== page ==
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In Press Secretary Jay Carney's press briefing Monday, we found out that President Obama is now pursuing a "big deal" instead of a "grand bargain." This big deal will not include raising the eligibility age for Medicare. Instead of that, apparently the president wants to offer up Social Security. Yep, the chained CPI is in the big deal.
Q: Can you clarify for me very clearly? Is the president open to raising the eligibility age for Medicare?
MR. CARNEY: No.
Q: Absolutely not?
MR. CARNEY: The president’s made clear that we don’t believe that that’s the right policy to take. [...]
Q: What about reducing the annual cost-of-living increases for Social Security recipients?
MR. CARNEY: Again, as part of a big deal, part of a comprehensive package that reduces our deficit and achieves that $4 trillion goal that was set out by so many people in and outside of government a number of years ago, he would consider the hard choice that includes the so-called chained CPI — in fact, he put that on the table in his proposal — but not in a cherry-picked or piecemeal way. [...]
He has put forward, as a technical change, as part of a big deal—and it’s on the table that he put forward to the speaker of the House. [...] But as part of that deal, a technical change in the so-called CPI is possible and is on offer as part of a big deal.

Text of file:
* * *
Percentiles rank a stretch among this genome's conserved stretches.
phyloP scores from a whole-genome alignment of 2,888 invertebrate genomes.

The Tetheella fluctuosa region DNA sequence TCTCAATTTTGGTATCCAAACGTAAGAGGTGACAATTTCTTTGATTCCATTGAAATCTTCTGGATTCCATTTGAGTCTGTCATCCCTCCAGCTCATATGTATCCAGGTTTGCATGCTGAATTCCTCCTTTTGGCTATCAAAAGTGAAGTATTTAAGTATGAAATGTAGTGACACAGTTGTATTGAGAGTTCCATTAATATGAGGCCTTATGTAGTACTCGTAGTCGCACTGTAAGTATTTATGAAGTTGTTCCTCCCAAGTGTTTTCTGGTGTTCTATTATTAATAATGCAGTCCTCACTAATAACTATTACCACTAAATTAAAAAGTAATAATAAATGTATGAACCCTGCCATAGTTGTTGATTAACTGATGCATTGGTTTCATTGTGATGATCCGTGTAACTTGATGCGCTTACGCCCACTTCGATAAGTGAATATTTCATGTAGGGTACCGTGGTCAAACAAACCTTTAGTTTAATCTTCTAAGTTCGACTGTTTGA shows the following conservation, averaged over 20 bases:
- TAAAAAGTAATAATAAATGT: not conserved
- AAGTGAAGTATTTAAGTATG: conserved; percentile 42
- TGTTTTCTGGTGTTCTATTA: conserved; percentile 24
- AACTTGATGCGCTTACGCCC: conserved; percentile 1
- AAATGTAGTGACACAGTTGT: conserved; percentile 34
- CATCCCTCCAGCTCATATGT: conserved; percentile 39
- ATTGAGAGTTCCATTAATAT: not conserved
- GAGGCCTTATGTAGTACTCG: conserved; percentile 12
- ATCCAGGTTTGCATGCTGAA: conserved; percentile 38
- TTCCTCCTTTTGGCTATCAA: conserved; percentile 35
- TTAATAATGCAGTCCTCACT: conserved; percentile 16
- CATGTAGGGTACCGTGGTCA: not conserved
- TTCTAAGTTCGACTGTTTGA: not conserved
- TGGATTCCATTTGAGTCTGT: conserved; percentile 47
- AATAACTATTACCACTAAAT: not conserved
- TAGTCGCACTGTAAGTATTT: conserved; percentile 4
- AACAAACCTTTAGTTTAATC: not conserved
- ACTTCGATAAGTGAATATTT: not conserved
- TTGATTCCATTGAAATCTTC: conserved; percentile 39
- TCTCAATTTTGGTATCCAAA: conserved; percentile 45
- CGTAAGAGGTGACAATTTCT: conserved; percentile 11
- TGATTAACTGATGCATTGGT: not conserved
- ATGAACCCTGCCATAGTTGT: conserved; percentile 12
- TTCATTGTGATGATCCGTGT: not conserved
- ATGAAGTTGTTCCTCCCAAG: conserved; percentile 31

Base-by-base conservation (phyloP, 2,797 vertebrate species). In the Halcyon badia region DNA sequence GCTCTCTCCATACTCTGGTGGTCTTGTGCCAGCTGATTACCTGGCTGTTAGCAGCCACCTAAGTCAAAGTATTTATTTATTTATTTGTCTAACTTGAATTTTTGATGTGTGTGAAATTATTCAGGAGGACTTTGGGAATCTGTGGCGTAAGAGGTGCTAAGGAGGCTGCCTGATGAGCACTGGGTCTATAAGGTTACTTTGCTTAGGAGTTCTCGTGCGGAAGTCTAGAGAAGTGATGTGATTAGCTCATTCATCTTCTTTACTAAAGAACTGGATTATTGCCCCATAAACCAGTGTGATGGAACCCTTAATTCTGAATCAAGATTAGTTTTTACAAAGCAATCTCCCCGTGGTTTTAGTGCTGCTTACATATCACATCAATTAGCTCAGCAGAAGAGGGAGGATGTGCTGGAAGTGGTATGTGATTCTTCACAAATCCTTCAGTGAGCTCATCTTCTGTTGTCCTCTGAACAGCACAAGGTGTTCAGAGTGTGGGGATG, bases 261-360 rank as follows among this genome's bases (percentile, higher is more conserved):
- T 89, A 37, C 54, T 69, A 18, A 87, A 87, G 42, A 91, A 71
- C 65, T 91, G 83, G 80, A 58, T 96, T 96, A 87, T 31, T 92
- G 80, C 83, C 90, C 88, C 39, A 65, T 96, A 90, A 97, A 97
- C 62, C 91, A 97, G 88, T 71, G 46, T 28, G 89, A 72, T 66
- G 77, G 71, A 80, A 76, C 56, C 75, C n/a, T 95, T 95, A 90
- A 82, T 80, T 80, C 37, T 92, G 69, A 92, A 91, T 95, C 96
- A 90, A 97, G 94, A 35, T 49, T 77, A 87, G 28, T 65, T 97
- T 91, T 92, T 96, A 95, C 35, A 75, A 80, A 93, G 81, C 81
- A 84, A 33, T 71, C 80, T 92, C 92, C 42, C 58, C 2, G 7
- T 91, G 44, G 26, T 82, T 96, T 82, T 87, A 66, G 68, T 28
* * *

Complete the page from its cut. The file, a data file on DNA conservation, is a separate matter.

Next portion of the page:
That "technical change" might be technical, but it's also a benefits cut. In case you need a refresher on what this is, it's a new formula for calculating the cost of living, a stingier one that will reduce benefits for Social Security beneficiaries and veterans pensions. It's supposedly a more exact way of indexing consumer prices, but it's also doesn't account for how elderly and poor people spend their money. It's a tax hike, too, if legislators choose to apply it that way since tax brackets are indexed to inflation, as well. It would save the government something like $200 billion over the next 10 years. It would take away $112 billion from the pockets of Social Security recipipents and $25 billion in veteran's benefits in the next decade.
We've had promises from President Obama that the most vulnerable would be protected from the hits. But here's the thing: half of Social Security recipients would qualify as vulnerable, including the majority of older women. That shows just one problem with the idea of this as a budget savings—by the time all of the people who would be hurt most by it are protected, any savings would be drastically reduced.
President Obama's big deal is mostly a start at chipping away at the New Deal.